"When Microsoft was still building Windows 10, it launched the Windows Insider program to push fast and slow updates to customers who were also willing to serve as beta testers. Today, the company declared this approach was both inspired by Xbox and has created a network of 10 million “fans” that help test Windows via the Insider Preview program and the fast and slow rings within it."
Corporate VP Yusuf Mehdi wrote a LinkedIn post describing how this new approach has worked for the company. The quote is long, but worth reading in full:"
Any fan-centric company should treat that as just the starting point. In fact, every interaction with the customer after that is more important and should build a deeper relationship. Customers should feel like they have joined a community – a family. Don’t be a faceless company. Enable your fans to interact with real people at your company, people who are fans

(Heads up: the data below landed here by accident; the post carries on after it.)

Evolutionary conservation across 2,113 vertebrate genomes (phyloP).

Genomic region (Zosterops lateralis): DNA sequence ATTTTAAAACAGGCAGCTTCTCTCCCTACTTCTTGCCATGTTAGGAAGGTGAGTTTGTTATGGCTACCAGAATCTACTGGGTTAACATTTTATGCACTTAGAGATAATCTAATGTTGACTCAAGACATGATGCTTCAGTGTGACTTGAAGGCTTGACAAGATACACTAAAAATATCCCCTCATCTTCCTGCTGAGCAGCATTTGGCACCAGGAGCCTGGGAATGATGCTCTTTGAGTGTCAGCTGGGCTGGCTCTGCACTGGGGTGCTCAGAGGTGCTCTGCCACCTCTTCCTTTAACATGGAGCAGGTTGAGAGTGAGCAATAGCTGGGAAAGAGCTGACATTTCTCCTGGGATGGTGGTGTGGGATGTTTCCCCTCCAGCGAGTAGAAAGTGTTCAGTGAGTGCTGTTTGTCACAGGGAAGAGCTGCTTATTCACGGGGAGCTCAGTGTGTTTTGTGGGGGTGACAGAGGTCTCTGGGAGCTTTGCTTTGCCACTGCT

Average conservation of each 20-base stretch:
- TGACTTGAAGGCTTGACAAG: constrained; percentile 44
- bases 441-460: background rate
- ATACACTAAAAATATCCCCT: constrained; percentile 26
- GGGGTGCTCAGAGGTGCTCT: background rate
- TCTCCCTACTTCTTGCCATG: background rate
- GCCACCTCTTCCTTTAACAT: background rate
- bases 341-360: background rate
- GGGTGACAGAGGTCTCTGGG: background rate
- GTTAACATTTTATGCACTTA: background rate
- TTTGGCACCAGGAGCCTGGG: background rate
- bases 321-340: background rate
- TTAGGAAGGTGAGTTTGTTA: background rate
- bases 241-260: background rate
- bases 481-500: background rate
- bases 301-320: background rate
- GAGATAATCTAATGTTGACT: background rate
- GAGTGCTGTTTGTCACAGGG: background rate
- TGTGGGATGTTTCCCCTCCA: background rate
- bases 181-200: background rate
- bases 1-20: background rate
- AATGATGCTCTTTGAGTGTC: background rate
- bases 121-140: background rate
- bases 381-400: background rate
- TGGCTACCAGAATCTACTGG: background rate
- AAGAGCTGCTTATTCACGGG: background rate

What are they smoking in Redmond?
My first reaction to this declaration of amazing fan-driven support is best summarized as follows:
Mehdi’s claim that Microsoft has moved to some kind of magic, fan-loving paradise doesn’t pass muster. The company’s claim to always be learning from fans is insulting given the ways it has previously claimed to “learn” from its users. If you take Microsoft’s word for it, the company never learned the following, despite decades in the computing business:
- Customers, especially enterprise customers, like patch notes;
- Users do not like malware-style upgrade campaigns;
- Customers want control over telemetry gathering;
- People hate having their hardware rebooted without warning;
- Users hate having their systems upgraded without warning;
- Customers do not like having very little control over non-security updates, like drivers or features;
- Users do not like seeing ads in File Explorer;
- Customers do not like ads for Edge in their system tray.
It is farcical for Microsoft to pretend that it’s built a new and better Windows based on listening to what fans want when Windows 10, to date, has been two middle fingers shoved in the air at users who want some modicum of control over what data their machine shares and how it shares it. What really makes the situation hilarious is that Mehdi appears to actually believe his own codswallop.